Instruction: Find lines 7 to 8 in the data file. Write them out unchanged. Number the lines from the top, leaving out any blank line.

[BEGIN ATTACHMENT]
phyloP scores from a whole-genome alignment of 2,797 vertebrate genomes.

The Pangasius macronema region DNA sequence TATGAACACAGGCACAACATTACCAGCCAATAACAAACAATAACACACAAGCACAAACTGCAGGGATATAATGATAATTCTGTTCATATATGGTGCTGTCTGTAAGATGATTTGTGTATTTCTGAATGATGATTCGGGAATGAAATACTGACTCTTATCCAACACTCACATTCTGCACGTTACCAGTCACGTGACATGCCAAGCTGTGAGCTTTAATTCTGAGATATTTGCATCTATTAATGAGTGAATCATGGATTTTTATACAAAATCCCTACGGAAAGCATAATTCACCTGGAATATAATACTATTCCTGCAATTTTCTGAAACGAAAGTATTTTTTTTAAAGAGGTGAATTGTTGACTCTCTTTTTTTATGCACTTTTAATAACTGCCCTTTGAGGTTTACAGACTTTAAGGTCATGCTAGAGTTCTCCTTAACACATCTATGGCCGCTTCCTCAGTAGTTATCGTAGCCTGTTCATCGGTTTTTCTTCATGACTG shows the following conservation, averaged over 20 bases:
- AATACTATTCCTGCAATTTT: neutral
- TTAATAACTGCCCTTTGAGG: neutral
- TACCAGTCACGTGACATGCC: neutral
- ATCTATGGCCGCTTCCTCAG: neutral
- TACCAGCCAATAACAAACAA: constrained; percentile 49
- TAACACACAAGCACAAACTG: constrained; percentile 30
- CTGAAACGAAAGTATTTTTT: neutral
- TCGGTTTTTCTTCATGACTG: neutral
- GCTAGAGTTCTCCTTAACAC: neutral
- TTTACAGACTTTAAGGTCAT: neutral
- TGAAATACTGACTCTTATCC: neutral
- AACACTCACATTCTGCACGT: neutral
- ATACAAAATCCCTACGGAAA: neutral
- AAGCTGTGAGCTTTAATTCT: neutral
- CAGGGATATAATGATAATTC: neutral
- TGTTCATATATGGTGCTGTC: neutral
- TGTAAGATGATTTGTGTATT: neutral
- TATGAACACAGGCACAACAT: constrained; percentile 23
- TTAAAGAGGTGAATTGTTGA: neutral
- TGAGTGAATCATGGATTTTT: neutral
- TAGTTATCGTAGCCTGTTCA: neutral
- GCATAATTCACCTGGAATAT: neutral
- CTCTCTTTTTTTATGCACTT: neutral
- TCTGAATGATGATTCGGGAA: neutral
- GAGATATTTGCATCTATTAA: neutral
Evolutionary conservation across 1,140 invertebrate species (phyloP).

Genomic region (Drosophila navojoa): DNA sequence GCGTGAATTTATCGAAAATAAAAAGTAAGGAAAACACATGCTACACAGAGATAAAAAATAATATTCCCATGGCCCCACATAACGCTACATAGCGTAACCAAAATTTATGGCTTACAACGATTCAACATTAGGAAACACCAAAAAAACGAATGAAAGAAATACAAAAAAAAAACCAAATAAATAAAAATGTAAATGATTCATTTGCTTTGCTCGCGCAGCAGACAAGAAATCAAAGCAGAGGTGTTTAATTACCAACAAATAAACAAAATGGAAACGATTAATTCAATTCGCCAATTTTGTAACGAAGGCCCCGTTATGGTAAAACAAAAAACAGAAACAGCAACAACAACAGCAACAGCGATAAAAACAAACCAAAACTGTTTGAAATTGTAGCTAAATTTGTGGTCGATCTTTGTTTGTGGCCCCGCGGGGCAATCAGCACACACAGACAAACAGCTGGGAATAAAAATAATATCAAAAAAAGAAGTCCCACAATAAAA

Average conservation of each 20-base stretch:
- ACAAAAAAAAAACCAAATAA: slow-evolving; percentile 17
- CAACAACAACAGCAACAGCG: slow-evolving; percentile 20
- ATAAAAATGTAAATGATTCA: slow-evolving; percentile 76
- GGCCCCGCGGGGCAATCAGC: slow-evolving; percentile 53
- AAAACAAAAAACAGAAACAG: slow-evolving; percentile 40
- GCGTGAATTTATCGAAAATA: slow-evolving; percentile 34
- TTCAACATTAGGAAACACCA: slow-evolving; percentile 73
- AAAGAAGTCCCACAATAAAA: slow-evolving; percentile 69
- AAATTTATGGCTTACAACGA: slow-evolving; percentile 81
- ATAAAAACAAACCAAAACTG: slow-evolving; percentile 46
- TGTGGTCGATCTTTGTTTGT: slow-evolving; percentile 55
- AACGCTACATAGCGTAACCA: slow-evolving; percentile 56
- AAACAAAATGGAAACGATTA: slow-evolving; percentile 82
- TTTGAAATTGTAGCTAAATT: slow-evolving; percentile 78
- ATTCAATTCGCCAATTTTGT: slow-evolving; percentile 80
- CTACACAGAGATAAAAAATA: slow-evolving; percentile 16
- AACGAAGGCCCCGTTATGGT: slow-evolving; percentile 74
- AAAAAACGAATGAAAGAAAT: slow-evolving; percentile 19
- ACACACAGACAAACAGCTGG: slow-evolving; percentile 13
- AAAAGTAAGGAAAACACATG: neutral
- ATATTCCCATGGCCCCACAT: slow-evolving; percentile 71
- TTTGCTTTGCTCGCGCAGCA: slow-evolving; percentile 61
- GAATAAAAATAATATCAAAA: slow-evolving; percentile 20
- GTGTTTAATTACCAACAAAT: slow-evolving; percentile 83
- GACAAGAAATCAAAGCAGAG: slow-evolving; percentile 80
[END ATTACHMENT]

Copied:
- TACCAGCCAATAACAAACAA: constrained; percentile 49
- TAACACACAAGCACAAACTG: constrained; percentile 30